Public monitoring of government projects reduced corruption by 20%

Evidence from the Vihiga Municipal Council indicated substantial abuse of local funds in Kenya. This led to civil society successfully intervening by increasing the accountability and management of public funds through citizen monitoring. The Centre for Law and Research International (CLARION) – in cooperation with a local NGO, Community Engagement for Peace and Development (CEPED), and with financial support from the Partnership for Transparency Fund have had a demonstrable impact, curbing corruption by 20% and increasing the execution rate of projects by 15%.

In Kenya, some local infrastructure projects are funded through so called devolved funds. The Ministry of Local Government provides such funds for specific projects to the municipalities, which are then responsible for the project execution, including procurement, contracting, budgeting, oversight and closing.

The organizations set up a partnership with local communities and the municipality council. Between October 2011 and September 2012 they trained 30 community members on auditing and advocacy, creating a pool of social auditors. These auditors conducted monitoring and evaluation of seven selected projects: four construction sites (a dispensary, a municipal council hall, a market and a school), a road repair, street lighting and one car purchase.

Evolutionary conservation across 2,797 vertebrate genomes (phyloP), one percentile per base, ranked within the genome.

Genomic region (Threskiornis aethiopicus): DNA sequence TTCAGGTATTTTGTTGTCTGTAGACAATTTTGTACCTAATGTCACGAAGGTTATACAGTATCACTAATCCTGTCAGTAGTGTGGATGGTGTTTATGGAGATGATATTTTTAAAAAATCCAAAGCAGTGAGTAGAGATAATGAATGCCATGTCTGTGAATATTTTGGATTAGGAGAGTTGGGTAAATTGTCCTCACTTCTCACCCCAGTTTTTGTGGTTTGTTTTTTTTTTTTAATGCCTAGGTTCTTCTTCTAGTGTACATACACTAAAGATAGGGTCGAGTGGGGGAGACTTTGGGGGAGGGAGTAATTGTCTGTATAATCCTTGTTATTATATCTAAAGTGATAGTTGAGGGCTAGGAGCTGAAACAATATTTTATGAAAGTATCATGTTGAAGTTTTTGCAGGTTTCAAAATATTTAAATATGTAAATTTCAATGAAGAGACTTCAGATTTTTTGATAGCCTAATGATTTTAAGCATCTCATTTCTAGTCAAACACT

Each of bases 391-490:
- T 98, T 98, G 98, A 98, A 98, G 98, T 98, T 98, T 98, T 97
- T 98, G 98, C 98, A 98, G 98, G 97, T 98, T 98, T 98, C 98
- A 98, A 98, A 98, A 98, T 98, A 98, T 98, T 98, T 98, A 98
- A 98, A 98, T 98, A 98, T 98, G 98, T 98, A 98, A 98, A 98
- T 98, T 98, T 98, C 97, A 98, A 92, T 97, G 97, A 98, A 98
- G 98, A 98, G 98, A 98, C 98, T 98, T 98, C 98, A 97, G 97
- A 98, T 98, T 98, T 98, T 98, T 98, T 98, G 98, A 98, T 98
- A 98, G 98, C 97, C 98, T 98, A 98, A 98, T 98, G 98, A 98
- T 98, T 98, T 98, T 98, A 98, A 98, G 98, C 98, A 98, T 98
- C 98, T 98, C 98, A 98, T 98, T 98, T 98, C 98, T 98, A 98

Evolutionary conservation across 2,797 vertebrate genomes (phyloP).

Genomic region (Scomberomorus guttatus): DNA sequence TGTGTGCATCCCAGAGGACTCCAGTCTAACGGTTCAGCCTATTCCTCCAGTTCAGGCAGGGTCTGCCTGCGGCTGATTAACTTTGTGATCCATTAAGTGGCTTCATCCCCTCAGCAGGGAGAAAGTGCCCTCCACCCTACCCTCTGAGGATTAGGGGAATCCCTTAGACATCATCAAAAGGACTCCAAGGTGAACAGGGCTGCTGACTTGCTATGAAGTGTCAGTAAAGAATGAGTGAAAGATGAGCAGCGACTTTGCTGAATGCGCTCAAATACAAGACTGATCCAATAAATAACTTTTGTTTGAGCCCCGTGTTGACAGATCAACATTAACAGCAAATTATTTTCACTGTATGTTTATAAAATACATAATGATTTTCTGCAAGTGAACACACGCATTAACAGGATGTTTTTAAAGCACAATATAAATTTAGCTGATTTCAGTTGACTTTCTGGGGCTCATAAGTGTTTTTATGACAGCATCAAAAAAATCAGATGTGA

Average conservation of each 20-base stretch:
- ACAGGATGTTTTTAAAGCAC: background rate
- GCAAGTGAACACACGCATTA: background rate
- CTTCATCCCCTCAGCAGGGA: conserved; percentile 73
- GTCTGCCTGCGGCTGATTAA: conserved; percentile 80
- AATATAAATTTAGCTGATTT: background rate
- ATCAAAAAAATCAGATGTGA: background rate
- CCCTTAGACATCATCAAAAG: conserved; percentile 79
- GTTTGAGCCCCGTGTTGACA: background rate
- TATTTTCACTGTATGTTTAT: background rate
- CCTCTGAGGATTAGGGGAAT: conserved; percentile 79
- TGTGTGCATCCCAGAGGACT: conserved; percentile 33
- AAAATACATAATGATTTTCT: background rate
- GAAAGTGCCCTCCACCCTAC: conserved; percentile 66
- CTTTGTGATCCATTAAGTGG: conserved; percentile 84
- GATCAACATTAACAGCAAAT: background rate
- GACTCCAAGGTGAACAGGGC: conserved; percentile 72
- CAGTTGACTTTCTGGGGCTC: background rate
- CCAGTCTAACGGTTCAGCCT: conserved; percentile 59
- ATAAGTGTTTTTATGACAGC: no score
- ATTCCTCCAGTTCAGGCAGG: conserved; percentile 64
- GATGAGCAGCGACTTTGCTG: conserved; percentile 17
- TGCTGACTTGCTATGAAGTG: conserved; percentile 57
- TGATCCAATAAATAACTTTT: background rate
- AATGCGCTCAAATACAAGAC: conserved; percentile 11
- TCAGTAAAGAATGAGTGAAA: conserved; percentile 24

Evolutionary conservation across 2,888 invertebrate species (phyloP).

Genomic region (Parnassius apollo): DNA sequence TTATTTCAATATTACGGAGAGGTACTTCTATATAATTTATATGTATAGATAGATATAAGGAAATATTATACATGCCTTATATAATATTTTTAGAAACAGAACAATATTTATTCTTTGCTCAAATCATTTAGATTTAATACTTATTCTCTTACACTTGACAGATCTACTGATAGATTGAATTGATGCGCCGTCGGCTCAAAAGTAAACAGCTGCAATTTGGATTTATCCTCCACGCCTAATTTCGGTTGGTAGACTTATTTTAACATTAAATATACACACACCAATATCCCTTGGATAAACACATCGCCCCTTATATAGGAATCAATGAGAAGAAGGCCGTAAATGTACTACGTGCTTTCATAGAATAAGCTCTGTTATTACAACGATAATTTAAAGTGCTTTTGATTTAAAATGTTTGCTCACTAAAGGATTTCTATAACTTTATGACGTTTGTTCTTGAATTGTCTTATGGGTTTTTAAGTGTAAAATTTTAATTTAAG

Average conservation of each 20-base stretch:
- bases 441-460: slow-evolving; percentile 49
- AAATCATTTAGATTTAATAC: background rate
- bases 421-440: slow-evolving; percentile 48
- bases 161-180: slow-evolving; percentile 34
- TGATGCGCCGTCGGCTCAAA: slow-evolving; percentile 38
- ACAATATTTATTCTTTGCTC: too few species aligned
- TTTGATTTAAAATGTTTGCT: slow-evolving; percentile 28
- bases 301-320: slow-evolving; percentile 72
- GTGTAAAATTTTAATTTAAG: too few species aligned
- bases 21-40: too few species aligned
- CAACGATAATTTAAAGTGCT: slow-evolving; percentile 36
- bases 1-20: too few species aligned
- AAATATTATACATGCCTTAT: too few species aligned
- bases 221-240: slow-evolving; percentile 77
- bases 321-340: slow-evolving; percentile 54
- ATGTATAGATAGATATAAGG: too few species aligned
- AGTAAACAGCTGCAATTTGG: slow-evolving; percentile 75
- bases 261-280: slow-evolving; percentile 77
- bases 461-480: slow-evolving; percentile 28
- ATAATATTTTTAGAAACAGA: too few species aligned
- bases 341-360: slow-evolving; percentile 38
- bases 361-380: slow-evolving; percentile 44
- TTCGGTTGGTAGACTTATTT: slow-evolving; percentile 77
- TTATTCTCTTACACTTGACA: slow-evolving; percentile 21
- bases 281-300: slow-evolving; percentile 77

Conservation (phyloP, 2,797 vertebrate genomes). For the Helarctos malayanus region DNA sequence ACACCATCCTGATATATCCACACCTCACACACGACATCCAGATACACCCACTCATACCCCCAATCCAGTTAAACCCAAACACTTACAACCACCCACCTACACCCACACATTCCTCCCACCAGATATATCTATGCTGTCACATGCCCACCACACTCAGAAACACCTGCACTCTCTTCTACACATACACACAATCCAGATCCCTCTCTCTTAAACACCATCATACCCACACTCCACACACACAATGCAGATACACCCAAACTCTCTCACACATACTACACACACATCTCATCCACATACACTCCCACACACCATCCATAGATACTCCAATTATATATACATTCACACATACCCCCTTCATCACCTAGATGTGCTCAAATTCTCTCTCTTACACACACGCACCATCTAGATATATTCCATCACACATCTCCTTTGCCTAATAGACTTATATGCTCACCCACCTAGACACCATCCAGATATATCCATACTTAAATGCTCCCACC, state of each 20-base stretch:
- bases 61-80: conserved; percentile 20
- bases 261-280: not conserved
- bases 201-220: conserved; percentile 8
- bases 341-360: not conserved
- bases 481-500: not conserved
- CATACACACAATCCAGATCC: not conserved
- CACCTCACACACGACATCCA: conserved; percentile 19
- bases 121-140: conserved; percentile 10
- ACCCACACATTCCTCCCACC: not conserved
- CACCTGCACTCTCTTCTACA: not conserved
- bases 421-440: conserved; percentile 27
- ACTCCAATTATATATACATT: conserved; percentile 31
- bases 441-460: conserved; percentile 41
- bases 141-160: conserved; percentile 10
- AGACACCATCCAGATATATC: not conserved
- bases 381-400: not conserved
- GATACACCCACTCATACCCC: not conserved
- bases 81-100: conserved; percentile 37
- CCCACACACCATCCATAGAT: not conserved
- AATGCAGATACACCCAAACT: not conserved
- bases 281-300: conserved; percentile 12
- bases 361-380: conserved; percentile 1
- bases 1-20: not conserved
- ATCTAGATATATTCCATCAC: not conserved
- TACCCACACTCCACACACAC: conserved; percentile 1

The results were damming: the money had already been spent but projects were not completed. Additionally the auditors found poor or no accounting, unclear or no procurement, and bad quality of materials and contracted work. In one area, car purchasing, there was insufficient evidence on how the decision was made and how much the car cost.

The results of the audit were presented and discussed at public accountability forums leading to Action Plans and the appointment of Action Committees. The Committees then met the County Council.
Following these meetings, a dispensary and a Municipal Council Hall were built. Some parts of both buildings are now equipped and functional. The market street lights were repaired and extended. The road repair project was taken over by the Kenya Urban Roads Authority and new tenders were announced. The market was fenced. Ksh 500,000 missing from the car purchase scheme was disclosed, though remains unrecovered.

CLARION estimates a 15% increase in the number of projects completed. The organization also estimated a 20% decrease in new corruption incidents at the Council. The appraisal of projects and the follow-up public accountability activities (forums, meetings) not only exposed corruption cases but should serve as a corruption prevention mechanism as well. This should lead to better management of public funds and better service delivery for citizens.

Key Lessons:

  • If community social auditors are trained well in social auditing and advocacy, they can play a key role in ensuring the implementation of community development projects.
  • If community mobilization is backed by concrete action plans, it can bring sustainable results.
  • The implementation of the project benefitted from a Memorandum of Understanding signed by Clarion, CEPED and the Municipality Council of Vihiga. Through this Memorandum, the Municipality agreed to create an environment conducive for the social audits and for the sharing of information with CEPED to carry out the audits.

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